Sequester cuts shut down four government agencies for one day

By David Brown
25 May 2013

The Internal Revenue Service (IRS), Environmental Protection Agency (EPA), and Department of Housing and Urban Development (HUD), three of the largest US government agencies, were shut down Friday as a result of furloughs implemented as part of $1.2 trillion in sequester budget cuts.

Those departments are joined by the smaller Office of Management and Budget. All but top officials were sent home without pay and expected to make up lost work after the Memorial Day weekend.

In total, 115,000 workers were affected by the furloughs, amounting to 5 percent of the total federal workforce. The only services available on Friday from these agencies were those run by private subcontractors.

This is the first major closure of federal services since 1996, when former president Bill Clinton vetoed a budget passed by the Republican-controlled Congress, leading to a government shutdown.

Employees at the IRS can expect three more furlough days this year, while HUD and EPA workers will receive another two, resulting in a more than 5 percent pay cut. Civilian workers in the Department of Defense face even more severe furloughs at one day a week, amounting to a 20 percent wage cut.

The furloughs do not reduce the number of housing applications to process or pollution levels to monitor. They simply reduce the time workers have to conduct the work while lowering the amount they are paid to do it.

The departments closed on Friday have been frequent targets of right-wing attacks, the EPA for its token regulation of industrial pollution, HUD for its programs of subsidized housing, and the IRS for taxes.

Just days after a congressional committee fawned over Apple for evading $9 billion last year in taxes, Representative Steve Scalise of Louisiana stated, “The more days the IRS is closed, the better our economy will probably do.”

There is a sharp contrast between Congress’s attitude toward corporate profits on the one hand, and the wages, benefits and social conditions of workers on the other.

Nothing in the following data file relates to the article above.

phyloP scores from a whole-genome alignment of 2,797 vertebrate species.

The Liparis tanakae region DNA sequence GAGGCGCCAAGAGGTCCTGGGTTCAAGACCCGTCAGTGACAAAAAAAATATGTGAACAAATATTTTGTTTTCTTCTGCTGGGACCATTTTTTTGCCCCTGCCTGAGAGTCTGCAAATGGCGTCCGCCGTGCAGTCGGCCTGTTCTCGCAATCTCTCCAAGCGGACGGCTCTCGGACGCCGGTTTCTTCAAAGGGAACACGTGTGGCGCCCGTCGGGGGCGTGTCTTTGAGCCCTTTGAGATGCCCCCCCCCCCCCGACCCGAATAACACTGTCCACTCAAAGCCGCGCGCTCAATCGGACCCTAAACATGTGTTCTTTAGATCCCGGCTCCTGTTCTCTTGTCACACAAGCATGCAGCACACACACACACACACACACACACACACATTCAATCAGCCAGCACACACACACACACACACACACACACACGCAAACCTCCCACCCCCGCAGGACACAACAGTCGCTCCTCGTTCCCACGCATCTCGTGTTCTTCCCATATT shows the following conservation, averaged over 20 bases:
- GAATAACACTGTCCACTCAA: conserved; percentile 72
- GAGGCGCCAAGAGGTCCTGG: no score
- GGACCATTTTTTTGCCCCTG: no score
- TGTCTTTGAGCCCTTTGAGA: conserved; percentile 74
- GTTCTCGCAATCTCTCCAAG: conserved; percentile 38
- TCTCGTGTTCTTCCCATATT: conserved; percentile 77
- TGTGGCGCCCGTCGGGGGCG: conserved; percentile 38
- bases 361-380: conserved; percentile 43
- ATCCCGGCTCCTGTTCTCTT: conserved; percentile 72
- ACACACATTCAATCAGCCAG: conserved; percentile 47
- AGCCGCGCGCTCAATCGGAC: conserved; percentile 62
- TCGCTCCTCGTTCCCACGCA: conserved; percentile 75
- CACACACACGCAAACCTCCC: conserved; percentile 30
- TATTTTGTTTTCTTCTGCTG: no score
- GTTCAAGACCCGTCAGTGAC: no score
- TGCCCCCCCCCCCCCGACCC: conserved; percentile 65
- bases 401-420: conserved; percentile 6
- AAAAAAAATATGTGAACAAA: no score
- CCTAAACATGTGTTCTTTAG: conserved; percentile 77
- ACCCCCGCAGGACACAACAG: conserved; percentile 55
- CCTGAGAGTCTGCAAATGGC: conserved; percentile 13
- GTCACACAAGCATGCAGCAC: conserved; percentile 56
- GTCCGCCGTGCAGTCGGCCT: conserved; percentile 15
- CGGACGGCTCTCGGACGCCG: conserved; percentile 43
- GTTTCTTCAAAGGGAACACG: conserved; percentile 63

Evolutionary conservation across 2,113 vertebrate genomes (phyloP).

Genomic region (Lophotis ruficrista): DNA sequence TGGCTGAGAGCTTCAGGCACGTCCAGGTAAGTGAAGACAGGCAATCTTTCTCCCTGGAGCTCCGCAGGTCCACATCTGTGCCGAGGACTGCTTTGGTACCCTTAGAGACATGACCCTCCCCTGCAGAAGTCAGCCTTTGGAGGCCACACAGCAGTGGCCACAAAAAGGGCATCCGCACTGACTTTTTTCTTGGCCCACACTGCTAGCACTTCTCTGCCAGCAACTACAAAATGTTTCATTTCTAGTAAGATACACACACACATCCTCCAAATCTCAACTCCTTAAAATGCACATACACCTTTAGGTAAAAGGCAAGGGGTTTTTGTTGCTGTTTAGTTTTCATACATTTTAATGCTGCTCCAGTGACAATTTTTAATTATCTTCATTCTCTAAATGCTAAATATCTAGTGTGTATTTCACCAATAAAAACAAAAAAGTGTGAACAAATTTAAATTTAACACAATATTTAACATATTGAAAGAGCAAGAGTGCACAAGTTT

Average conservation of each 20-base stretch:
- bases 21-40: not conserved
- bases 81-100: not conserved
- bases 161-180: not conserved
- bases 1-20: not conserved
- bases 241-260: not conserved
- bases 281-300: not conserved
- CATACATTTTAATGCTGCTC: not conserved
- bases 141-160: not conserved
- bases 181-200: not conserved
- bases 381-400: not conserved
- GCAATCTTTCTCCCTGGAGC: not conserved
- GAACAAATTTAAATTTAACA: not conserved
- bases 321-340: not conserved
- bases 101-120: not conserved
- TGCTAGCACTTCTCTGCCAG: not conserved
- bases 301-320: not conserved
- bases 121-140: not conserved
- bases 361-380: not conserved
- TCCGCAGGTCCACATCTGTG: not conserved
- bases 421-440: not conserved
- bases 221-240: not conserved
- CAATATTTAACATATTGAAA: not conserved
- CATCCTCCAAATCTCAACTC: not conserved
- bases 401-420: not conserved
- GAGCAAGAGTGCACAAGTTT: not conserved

The sequester cuts affect workers through both direct wage cuts and a reduction in social services. For example:

• Of the 94 federal public defenders offices, nine are planning more than 30 days of furloughs, and the majority will cut 15 to 25 days in a six-month period.

• Furloughs for 12,000 employees of the National Oceanic and Atmospheric Administration, responsible for tornado and hurricane warnings, are to begin on the July 4th weekend.

• 70,000 low-income children will not be able to take part in the Head Start preschool program due to $400 million in cuts.

• Although Meals on Wheels is estimated to serve only a third of the 25 million people over 60 who are poor or near poor, they are facing $38.7 million in cuts.

• $960 million has been cut from highway funding even though over 68,000 bridges are rated “structurally deficient.”

• Veterans Affairs benefit programs to support the spouses and children of killed soldiers are being reduced by $392 million.

In the few months since the sequester cuts were first announced, more and more Americans have experienced their impact. In March a Washington Post –ABC poll reported that only 25 percent of the population experienced a negative impact from these cuts. The same question in May showed that 37 percent were feeling the pain.

While President Obama is on record as calling the sequester cuts “dumb,” he readily signed the budget passed last March by Democrats and Republicans that made the across-the-board cuts permanent.

The standard refrain from politicians like Obama is that Americans must “live within their means.” They make no such demands on the corporations that caused the economic crisis. In 2008 the ruling elite readily bailed out insurance company AIG for $85 billion, the same amount they have now cut through the sequester. Eighty-five billion dollars is also the amount printed every month by the Federal Reserve to hand to banks and Wall Street speculators.

Similarly, when Apple CEO Tim Cook stood before a Senate subcommittee to say that the corporate tax rate should be reduced from 35 to 20 percent, following revelations that the company paid no taxes last year, senators from both parties joined in heaping praise on Apple.

Harsh as they are, the sequester cuts presage an even sharper turn to austerity, with Obama and the entire political establishment now moving to implement massive cuts in bedrock social programs like Medicare and Social Security.

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